She said she’s received two dozen phone calls and more than 100 e-mails from concerned parents who object to the proposed name: Lebanon High School. She urged the board to instead consider calling the school something like “Freedom High School.”
Skender and other parents met with local TV station NBC DFW, saying they were initially told the school would be called Freedom High. Now they want a voice in the final decision.
“For a high school name, it doesn’t fit this community,” parent Robert Mays told the station.
“All we’re asking for is a voice, to be heard and have an open mind,” Skender added.
Back when cattle drives moved through North Texas, herders would break from the trail in a small farming community some 15 miles from Dallas to rest and water their horses. The town became known as Lebanon, named for settlers from a Tennessee town by the same name.
The town grew to have its own church, post office and a schoolhouse, called Lebanon School. In the early 1900s, the booming railroad industry bypassed the town and set up shop a few miles north. Residents plopped their homes and businesses atop logs pulled by steam engines and moved to Frisco, Tex., according to the school district. Now, Frisco Independent School District is building the new high school where the town once stood.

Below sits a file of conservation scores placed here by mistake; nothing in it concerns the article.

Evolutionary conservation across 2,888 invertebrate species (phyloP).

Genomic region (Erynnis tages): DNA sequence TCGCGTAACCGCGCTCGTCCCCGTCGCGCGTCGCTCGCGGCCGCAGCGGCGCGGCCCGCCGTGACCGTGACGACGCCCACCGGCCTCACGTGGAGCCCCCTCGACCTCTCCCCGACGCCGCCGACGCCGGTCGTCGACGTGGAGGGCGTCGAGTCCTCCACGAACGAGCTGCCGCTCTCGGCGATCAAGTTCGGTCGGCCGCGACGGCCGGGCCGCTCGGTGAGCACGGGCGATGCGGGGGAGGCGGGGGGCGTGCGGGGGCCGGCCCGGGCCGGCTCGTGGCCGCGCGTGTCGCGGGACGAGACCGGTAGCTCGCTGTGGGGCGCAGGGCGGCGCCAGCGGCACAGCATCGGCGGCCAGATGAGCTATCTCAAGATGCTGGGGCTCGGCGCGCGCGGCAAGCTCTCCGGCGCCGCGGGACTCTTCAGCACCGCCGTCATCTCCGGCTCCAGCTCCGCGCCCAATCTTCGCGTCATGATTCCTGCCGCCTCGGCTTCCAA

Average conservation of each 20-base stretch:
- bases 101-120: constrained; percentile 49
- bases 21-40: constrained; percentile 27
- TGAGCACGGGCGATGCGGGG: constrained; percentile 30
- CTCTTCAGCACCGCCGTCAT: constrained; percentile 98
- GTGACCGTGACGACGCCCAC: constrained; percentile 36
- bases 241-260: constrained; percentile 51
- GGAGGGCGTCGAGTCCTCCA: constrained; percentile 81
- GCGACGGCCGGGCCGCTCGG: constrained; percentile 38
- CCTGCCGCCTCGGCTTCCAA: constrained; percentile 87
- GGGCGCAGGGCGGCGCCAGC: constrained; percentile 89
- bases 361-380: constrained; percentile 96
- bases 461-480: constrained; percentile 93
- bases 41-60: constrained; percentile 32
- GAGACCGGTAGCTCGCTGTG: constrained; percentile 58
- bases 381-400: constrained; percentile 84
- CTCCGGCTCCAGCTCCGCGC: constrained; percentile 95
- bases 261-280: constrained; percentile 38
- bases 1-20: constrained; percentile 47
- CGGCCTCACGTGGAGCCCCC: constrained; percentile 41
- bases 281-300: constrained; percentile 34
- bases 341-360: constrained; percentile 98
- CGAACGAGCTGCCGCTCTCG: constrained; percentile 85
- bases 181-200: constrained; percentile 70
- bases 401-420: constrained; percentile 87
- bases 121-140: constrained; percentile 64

“It stands as an acknowledgement to those who once lived and farmed in this community and who have contributed greatly to the Frisco and Frisco ISD of today,” the school district said in a statement.
U.S. towns named the same as Middle Eastern locations are not that unusual — Damascus, Ore.; Mecca, Calif.; Turkey, Tex.; Persia, Mo.; Cairo, Ill.; Aleppo, Penn.; and even Baghdad, Fla. There are churches, schools and roads that share these names as well.
In Frisco, less than 30 miles from Dallas, there’s still a Baptist church, a main road and some apartments named Lebanon. Even after most residents abandoned the small farming community to be near the railroad many decades ago, some continued to send their children to the Lebanon School until it closed in 1947.
The school district sees the name as a way for the city to remember where it came from.
However, the school board met again last week and considered a small change to the name to avoid having initials (LHS) that match those of another school in the district (Liberty High School). Spokesman Shana Wortham told the Dallas Morning News that another word would be added to Lebanon, such as “community,” to avoid confusion. The district told NBC DFW that although it has altered names in the past, it has never completely scratched one.
Skender and her group are preparing to speak at the next school board meeting on Feb. 9.